With over a year into the grip of a global pandemic, and no

clear ending in site, immigration applicants to Canada are facing

delays due to general closures and other COVID-19 related issues.

It is certainly difficult to gather all necessary documents in

support of a candidate's application if the institutions and

public offices who would normally be issuing them are closed until

further notice. Equally frustrating are irregular operating

schedules and in some cases, full closures of consular services and

VAC offices, which make it impossible to send a passport for visa

stamping, or submit biometric information, and thus complete

application processing.  

The problem is particularly stark in India, where the recent

drastic increase in COVID-19 cases has forced the Canadian High

Commission to announce the closure of all but most urgent consular

services on May 3. Consequently, VFS centres closed for regular

services indefinitely. This echoes similar measures last year, when

VFS centres in India were closed during the beginning of the

pandemic [in March 2020], only to finally reopen in late November.

Although there are no official directives on when the centres will

reopen, and thus many people are left with no concrete idea of how

long they will have to wait for the processing of their

applications, there are some positive developments that should at

least alleviate some concern. When services resume, VFS centres

will waive deadlines for passport submission and biometric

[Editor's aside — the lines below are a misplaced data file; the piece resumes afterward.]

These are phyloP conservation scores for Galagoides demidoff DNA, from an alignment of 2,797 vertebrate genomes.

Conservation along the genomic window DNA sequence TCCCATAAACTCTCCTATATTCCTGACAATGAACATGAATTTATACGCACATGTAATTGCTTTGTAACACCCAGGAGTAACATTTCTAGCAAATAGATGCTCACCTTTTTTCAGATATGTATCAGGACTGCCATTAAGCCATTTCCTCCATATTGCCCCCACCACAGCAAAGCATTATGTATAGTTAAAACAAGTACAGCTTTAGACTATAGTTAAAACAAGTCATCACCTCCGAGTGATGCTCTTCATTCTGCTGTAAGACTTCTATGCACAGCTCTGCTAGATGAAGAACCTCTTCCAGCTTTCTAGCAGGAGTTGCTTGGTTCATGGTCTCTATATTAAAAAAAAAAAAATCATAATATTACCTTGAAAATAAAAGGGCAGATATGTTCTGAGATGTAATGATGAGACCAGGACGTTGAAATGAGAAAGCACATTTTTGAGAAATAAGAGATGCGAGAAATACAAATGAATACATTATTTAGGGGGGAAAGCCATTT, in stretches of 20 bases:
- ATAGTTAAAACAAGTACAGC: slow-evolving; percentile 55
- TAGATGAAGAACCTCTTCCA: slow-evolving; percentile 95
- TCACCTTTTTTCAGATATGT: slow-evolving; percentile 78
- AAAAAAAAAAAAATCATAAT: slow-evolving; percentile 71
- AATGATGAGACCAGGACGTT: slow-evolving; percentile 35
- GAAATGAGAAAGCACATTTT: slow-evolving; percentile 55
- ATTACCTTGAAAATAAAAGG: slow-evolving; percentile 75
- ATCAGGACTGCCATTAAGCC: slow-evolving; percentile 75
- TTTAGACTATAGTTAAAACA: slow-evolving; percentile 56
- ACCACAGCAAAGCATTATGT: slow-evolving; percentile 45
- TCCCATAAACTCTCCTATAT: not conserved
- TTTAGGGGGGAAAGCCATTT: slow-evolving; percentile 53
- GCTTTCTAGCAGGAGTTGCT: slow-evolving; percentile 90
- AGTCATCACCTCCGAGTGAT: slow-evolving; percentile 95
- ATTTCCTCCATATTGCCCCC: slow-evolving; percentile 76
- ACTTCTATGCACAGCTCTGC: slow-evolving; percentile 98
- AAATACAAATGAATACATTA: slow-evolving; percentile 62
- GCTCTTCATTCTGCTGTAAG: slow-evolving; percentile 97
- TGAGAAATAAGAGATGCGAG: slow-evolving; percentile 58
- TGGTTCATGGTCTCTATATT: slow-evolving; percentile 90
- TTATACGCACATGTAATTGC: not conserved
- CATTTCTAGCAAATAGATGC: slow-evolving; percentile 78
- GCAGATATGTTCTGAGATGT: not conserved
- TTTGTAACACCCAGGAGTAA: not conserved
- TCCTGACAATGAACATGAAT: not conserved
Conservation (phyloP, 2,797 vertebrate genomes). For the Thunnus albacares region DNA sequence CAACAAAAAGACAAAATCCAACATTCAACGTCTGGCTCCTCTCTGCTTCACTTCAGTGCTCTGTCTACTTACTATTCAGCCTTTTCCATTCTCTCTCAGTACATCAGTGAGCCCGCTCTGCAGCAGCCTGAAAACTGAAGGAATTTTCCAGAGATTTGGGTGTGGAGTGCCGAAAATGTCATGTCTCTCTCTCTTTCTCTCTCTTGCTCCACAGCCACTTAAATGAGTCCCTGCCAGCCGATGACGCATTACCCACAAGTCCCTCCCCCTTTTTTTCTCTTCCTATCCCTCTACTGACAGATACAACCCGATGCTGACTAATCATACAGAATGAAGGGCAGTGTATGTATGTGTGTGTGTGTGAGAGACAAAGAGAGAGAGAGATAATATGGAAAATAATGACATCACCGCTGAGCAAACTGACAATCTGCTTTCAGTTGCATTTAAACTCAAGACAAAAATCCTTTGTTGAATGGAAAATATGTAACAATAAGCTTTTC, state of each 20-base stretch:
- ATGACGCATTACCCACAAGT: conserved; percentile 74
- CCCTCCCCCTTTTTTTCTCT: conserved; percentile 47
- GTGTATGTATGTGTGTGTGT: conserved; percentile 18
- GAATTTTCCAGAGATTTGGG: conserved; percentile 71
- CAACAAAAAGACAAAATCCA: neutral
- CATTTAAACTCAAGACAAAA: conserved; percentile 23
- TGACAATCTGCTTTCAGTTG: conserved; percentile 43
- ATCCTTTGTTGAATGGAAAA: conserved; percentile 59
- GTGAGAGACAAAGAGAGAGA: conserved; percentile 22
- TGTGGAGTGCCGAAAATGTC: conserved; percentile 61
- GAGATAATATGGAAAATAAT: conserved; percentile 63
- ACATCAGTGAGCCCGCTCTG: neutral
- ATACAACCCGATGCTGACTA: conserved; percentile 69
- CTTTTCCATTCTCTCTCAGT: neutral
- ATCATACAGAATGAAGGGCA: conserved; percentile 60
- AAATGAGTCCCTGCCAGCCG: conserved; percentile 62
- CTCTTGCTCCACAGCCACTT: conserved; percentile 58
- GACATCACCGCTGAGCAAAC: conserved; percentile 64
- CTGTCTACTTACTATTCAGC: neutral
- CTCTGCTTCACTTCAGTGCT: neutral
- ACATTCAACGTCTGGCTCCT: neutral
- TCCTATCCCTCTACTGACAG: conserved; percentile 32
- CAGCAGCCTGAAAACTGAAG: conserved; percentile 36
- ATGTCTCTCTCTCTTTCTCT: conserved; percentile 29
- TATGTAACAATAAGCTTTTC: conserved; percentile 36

collection (30 days and 90 days respectively). This means that no

further action is required from applicants presently, and the

letters they have received will be valid despite expired dates once

things get back to normal.

This scenario does not apply to all countries. In countries

where VACs have already reopened, there is no longer a blanket

waiver of deadlines and candidates are expected to produce the

required documents on time. In those circumstances, IRCC will

contact each candidate to request the required documents if

available or give them an opportunity to provide a reasonable

explanation of how COVID-19 related disruption prevents them from

obtaining the required information. IRCC will try to be as flexible

as possible in granting extensions of time, but they will be

looking for explanations like “city-wide pandemic lockdown

forced closures”, or “temporary closure of regional

VAC” in order to grant the request. Requests that IRCC

determines are reasonable will receive an additional 30-day

extension. If IRCC does not deem the justification reasonable, they

will finish processing the application based on information they

have on file, which may likely result in a refusal.

Best advice to applicants affected by this situation is to keep

consulting IRCC's website for current information. If unsure of

how to proceed, consult an immigration lawyer who can help you

identify and navigate the rules that apply to your situation.

The content of this article is intended to provide a general

guide to the subject matter. Specialist advice should be sought

about your specific circumstances.

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